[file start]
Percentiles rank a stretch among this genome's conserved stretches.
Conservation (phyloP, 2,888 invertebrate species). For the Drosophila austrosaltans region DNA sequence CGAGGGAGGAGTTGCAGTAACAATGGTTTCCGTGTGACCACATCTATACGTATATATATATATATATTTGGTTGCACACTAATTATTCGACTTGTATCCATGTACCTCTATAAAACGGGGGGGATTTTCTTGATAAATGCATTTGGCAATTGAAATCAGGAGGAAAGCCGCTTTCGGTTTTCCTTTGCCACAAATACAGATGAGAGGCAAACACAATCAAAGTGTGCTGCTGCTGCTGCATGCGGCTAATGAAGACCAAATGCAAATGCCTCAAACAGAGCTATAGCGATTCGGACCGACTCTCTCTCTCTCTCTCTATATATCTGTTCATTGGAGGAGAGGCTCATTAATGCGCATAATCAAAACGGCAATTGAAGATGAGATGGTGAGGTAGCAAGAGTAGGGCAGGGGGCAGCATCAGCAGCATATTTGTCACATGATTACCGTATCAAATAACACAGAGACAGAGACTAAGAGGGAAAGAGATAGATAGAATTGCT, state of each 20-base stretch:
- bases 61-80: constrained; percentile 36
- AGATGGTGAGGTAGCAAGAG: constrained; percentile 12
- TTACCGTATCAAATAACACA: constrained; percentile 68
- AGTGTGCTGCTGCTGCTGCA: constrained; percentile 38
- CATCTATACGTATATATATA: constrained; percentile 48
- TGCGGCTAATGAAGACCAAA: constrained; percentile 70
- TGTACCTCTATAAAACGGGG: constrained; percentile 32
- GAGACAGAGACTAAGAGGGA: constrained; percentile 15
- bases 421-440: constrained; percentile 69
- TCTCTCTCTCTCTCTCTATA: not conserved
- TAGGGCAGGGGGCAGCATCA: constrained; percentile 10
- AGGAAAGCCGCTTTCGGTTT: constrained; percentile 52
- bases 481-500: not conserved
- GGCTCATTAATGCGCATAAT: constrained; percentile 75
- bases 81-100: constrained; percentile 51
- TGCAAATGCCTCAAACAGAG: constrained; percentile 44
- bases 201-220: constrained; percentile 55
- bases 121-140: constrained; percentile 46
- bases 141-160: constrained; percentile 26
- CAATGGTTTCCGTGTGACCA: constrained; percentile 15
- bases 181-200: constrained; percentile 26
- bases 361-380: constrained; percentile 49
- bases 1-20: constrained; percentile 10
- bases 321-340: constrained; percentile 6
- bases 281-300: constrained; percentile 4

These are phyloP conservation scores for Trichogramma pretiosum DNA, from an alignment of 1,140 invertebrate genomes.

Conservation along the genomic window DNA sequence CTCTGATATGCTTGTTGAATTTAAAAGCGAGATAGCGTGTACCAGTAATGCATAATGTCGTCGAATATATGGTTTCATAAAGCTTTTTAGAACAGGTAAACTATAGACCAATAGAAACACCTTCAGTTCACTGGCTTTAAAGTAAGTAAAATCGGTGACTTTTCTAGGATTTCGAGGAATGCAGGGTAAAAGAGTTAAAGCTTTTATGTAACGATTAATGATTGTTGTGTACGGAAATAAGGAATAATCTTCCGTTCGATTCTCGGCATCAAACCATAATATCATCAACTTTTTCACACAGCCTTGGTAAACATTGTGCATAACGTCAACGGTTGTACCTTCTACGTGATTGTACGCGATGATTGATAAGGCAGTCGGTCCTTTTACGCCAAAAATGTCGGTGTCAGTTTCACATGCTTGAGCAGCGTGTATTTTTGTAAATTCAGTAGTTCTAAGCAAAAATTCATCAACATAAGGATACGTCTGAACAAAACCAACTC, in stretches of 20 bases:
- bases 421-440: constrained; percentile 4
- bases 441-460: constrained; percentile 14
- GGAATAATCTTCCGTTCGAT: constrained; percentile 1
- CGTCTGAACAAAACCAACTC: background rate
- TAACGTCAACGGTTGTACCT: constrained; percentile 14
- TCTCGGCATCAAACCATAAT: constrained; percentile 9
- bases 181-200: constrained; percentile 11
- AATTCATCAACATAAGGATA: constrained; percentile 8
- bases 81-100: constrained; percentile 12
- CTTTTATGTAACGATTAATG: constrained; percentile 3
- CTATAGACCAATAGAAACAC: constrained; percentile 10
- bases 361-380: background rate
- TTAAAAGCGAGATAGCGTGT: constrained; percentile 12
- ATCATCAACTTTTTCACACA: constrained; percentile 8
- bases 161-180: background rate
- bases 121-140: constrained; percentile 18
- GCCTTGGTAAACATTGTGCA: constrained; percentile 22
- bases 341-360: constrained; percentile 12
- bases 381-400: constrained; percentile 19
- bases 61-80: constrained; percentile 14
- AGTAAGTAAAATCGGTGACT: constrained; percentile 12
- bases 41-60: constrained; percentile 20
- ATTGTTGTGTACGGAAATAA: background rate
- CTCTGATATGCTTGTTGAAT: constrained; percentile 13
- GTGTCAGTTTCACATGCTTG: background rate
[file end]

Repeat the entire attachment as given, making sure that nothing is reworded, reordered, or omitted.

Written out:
Percentiles rank a stretch among this genome's conserved stretches.
Conservation (phyloP, 2,888 invertebrate species). For the Drosophila austrosaltans region DNA sequence CGAGGGAGGAGTTGCAGTAACAATGGTTTCCGTGTGACCACATCTATACGTATATATATATATATATTTGGTTGCACACTAATTATTCGACTTGTATCCATGTACCTCTATAAAACGGGGGGGATTTTCTTGATAAATGCATTTGGCAATTGAAATCAGGAGGAAAGCCGCTTTCGGTTTTCCTTTGCCACAAATACAGATGAGAGGCAAACACAATCAAAGTGTGCTGCTGCTGCTGCATGCGGCTAATGAAGACCAAATGCAAATGCCTCAAACAGAGCTATAGCGATTCGGACCGACTCTCTCTCTCTCTCTCTATATATCTGTTCATTGGAGGAGAGGCTCATTAATGCGCATAATCAAAACGGCAATTGAAGATGAGATGGTGAGGTAGCAAGAGTAGGGCAGGGGGCAGCATCAGCAGCATATTTGTCACATGATTACCGTATCAAATAACACAGAGACAGAGACTAAGAGGGAAAGAGATAGATAGAATTGCT, state of each 20-base stretch:
- bases 61-80: constrained; percentile 36
- AGATGGTGAGGTAGCAAGAG: constrained; percentile 12
- TTACCGTATCAAATAACACA: constrained; percentile 68
- AGTGTGCTGCTGCTGCTGCA: constrained; percentile 38
- CATCTATACGTATATATATA: constrained; percentile 48
- TGCGGCTAATGAAGACCAAA: constrained; percentile 70
- TGTACCTCTATAAAACGGGG: constrained; percentile 32
- GAGACAGAGACTAAGAGGGA: constrained; percentile 15
- bases 421-440: constrained; percentile 69
- TCTCTCTCTCTCTCTCTATA: not conserved
- TAGGGCAGGGGGCAGCATCA: constrained; percentile 10
- AGGAAAGCCGCTTTCGGTTT: constrained; percentile 52
- bases 481-500: not conserved
- GGCTCATTAATGCGCATAAT: constrained; percentile 75
- bases 81-100: constrained; percentile 51
- TGCAAATGCCTCAAACAGAG: constrained; percentile 44
- bases 201-220: constrained; percentile 55
- bases 121-140: constrained; percentile 46
- bases 141-160: constrained; percentile 26
- CAATGGTTTCCGTGTGACCA: constrained; percentile 15
- bases 181-200: constrained; percentile 26
- bases 361-380: constrained; percentile 49
- bases 1-20: constrained; percentile 10
- bases 321-340: constrained; percentile 6
- bases 281-300: constrained; percentile 4

These are phyloP conservation scores for Trichogramma pretiosum DNA, from an alignment of 1,140 invertebrate genomes.

Conservation along the genomic window DNA sequence CTCTGATATGCTTGTTGAATTTAAAAGCGAGATAGCGTGTACCAGTAATGCATAATGTCGTCGAATATATGGTTTCATAAAGCTTTTTAGAACAGGTAAACTATAGACCAATAGAAACACCTTCAGTTCACTGGCTTTAAAGTAAGTAAAATCGGTGACTTTTCTAGGATTTCGAGGAATGCAGGGTAAAAGAGTTAAAGCTTTTATGTAACGATTAATGATTGTTGTGTACGGAAATAAGGAATAATCTTCCGTTCGATTCTCGGCATCAAACCATAATATCATCAACTTTTTCACACAGCCTTGGTAAACATTGTGCATAACGTCAACGGTTGTACCTTCTACGTGATTGTACGCGATGATTGATAAGGCAGTCGGTCCTTTTACGCCAAAAATGTCGGTGTCAGTTTCACATGCTTGAGCAGCGTGTATTTTTGTAAATTCAGTAGTTCTAAGCAAAAATTCATCAACATAAGGATACGTCTGAACAAAACCAACTC, in stretches of 20 bases:
- bases 421-440: constrained; percentile 4
- bases 441-460: constrained; percentile 14
- GGAATAATCTTCCGTTCGAT: constrained; percentile 1
- CGTCTGAACAAAACCAACTC: background rate
- TAACGTCAACGGTTGTACCT: constrained; percentile 14
- TCTCGGCATCAAACCATAAT: constrained; percentile 9
- bases 181-200: constrained; percentile 11
- AATTCATCAACATAAGGATA: constrained; percentile 8
- bases 81-100: constrained; percentile 12
- CTTTTATGTAACGATTAATG: constrained; percentile 3
- CTATAGACCAATAGAAACAC: constrained; percentile 10
- bases 361-380: background rate
- TTAAAAGCGAGATAGCGTGT: constrained; percentile 12
- ATCATCAACTTTTTCACACA: constrained; percentile 8
- bases 161-180: background rate
- bases 121-140: constrained; percentile 18
- GCCTTGGTAAACATTGTGCA: constrained; percentile 22
- bases 341-360: constrained; percentile 12
- bases 381-400: constrained; percentile 19
- bases 61-80: constrained; percentile 14
- AGTAAGTAAAATCGGTGACT: constrained; percentile 12
- bases 41-60: constrained; percentile 20
- ATTGTTGTGTACGGAAATAA: background rate
- CTCTGATATGCTTGTTGAAT: constrained; percentile 13
- GTGTCAGTTTCACATGCTTG: background rate